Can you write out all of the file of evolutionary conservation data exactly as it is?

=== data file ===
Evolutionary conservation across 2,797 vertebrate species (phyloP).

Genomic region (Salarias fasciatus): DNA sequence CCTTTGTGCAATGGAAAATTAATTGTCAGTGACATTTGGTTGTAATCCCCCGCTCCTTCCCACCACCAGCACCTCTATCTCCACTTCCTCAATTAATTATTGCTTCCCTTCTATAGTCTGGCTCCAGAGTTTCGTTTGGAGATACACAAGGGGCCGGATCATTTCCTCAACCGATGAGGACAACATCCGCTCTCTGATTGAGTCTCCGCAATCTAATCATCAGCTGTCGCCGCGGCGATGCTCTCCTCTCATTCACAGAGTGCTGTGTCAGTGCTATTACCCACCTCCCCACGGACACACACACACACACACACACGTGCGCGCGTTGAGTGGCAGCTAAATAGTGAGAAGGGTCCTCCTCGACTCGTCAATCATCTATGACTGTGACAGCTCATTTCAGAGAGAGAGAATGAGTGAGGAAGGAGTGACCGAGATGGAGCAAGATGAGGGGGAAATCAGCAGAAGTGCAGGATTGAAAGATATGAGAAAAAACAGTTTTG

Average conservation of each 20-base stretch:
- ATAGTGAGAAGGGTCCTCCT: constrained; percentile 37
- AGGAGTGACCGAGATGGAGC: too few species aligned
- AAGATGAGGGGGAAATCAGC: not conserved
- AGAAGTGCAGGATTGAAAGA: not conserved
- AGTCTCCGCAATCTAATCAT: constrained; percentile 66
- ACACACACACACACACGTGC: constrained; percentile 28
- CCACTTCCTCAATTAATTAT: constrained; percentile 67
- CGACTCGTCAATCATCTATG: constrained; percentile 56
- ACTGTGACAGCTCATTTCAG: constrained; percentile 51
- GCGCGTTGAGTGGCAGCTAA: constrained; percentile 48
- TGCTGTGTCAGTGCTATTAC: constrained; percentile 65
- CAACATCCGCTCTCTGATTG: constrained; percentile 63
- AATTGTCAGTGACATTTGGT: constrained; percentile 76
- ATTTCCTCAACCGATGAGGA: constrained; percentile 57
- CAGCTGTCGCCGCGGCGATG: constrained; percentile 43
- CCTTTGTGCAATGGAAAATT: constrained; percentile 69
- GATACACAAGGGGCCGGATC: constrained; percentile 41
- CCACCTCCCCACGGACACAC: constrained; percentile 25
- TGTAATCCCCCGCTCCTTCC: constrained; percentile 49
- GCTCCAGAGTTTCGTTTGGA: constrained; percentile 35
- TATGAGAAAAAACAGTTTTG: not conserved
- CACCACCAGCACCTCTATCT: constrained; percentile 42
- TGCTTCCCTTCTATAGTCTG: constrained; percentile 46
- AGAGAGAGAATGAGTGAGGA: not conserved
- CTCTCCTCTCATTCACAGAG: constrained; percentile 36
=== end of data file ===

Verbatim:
Evolutionary conservation across 2,797 vertebrate species (phyloP).

Genomic region (Salarias fasciatus): DNA sequence CCTTTGTGCAATGGAAAATTAATTGTCAGTGACATTTGGTTGTAATCCCCCGCTCCTTCCCACCACCAGCACCTCTATCTCCACTTCCTCAATTAATTATTGCTTCCCTTCTATAGTCTGGCTCCAGAGTTTCGTTTGGAGATACACAAGGGGCCGGATCATTTCCTCAACCGATGAGGACAACATCCGCTCTCTGATTGAGTCTCCGCAATCTAATCATCAGCTGTCGCCGCGGCGATGCTCTCCTCTCATTCACAGAGTGCTGTGTCAGTGCTATTACCCACCTCCCCACGGACACACACACACACACACACACGTGCGCGCGTTGAGTGGCAGCTAAATAGTGAGAAGGGTCCTCCTCGACTCGTCAATCATCTATGACTGTGACAGCTCATTTCAGAGAGAGAGAATGAGTGAGGAAGGAGTGACCGAGATGGAGCAAGATGAGGGGGAAATCAGCAGAAGTGCAGGATTGAAAGATATGAGAAAAAACAGTTTTG

Average conservation of each 20-base stretch:
- ATAGTGAGAAGGGTCCTCCT: constrained; percentile 37
- AGGAGTGACCGAGATGGAGC: too few species aligned
- AAGATGAGGGGGAAATCAGC: not conserved
- AGAAGTGCAGGATTGAAAGA: not conserved
- AGTCTCCGCAATCTAATCAT: constrained; percentile 66
- ACACACACACACACACGTGC: constrained; percentile 28
- CCACTTCCTCAATTAATTAT: constrained; percentile 67
- CGACTCGTCAATCATCTATG: constrained; percentile 56
- ACTGTGACAGCTCATTTCAG: constrained; percentile 51
- GCGCGTTGAGTGGCAGCTAA: constrained; percentile 48
- TGCTGTGTCAGTGCTATTAC: constrained; percentile 65
- CAACATCCGCTCTCTGATTG: constrained; percentile 63
- AATTGTCAGTGACATTTGGT: constrained; percentile 76
- ATTTCCTCAACCGATGAGGA: constrained; percentile 57
- CAGCTGTCGCCGCGGCGATG: constrained; percentile 43
- CCTTTGTGCAATGGAAAATT: constrained; percentile 69
- GATACACAAGGGGCCGGATC: constrained; percentile 41
- CCACCTCCCCACGGACACAC: constrained; percentile 25
- TGTAATCCCCCGCTCCTTCC: constrained; percentile 49
- GCTCCAGAGTTTCGTTTGGA: constrained; percentile 35
- TATGAGAAAAAACAGTTTTG: not conserved
- CACCACCAGCACCTCTATCT: constrained; percentile 42
- TGCTTCCCTTCTATAGTCTG: constrained; percentile 46
- AGAGAGAGAATGAGTGAGGA: not conserved
- CTCTCCTCTCATTCACAGAG: constrained; percentile 36